The point I am trying to make is that the system design philosophy (which includes the role of the humans in the system) influences the ways in which the system fails, and that led to a plane where “the pilot outranks the automation” being brought down by automation–not quite what anyone expected.

      • ISTM that “the pilot outranks the automation” wasn’t actually followed here; if it were, the automation would have come with a Big Red Switch that would have let the pilot disable the automation quickly and directly. My read is that somewhere in the design cycle someone(s) at Boeing decided that automation sufficient to avoid requiring pilots to re-train was more important than keeping the pilot in control; this morning’s news (https://www.npr.org/2020/01/13/795835280/as-new-ceo-takes-charge-boeings-challenges-remain, about half-way down) reports that they’ve formally backed off this position — after pushing the first crashed airline very hard not to request training. I’ve been watching an unfolding mess in a writers’ association; like this case, it shows a major Watergate lesson that the coverup will cause more trouble than the original issue.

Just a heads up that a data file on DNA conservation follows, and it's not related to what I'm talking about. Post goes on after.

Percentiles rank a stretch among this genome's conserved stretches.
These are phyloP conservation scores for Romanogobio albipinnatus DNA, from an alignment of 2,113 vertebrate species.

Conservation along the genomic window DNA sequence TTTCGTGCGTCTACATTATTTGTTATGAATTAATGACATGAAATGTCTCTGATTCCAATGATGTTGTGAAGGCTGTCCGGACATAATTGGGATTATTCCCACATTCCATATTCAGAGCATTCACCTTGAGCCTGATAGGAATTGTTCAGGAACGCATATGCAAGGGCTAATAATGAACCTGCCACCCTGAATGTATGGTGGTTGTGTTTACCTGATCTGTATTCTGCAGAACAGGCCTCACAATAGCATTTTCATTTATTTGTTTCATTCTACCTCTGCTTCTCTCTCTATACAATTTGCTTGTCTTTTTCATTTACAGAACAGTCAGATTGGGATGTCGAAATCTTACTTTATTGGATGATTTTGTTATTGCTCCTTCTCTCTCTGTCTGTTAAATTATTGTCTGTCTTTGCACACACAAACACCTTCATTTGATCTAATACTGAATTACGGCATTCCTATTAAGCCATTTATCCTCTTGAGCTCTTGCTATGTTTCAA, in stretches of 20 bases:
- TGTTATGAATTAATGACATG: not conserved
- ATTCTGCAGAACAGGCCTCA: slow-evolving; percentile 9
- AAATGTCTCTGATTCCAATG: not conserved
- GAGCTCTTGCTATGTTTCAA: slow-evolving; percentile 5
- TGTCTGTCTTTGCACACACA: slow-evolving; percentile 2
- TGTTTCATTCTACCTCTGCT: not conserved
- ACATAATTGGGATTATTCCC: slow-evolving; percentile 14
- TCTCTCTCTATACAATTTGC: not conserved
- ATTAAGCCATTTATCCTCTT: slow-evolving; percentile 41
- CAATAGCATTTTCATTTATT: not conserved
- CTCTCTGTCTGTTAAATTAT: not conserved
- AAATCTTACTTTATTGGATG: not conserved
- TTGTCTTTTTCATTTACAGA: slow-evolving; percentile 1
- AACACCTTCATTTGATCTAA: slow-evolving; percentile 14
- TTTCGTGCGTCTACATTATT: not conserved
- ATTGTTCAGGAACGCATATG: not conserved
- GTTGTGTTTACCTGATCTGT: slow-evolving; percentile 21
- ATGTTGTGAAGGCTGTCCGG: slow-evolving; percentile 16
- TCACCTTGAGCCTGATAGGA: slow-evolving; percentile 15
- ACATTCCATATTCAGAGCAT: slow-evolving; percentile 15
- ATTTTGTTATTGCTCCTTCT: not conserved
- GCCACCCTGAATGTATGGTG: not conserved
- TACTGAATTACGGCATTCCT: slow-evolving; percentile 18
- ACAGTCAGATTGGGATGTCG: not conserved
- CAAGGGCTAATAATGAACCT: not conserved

• Well, you can’t put a big red switch on for everything. In fact, that’s part of the problem in this case — there were so many different alerts and alarms, they completely failed to recognise the symptoms of a runaway trim, which is what Boeing expected to happen.

          Interesting to hear that you are following the RWA mess too. Another case of lots of moving parts and lots of failures…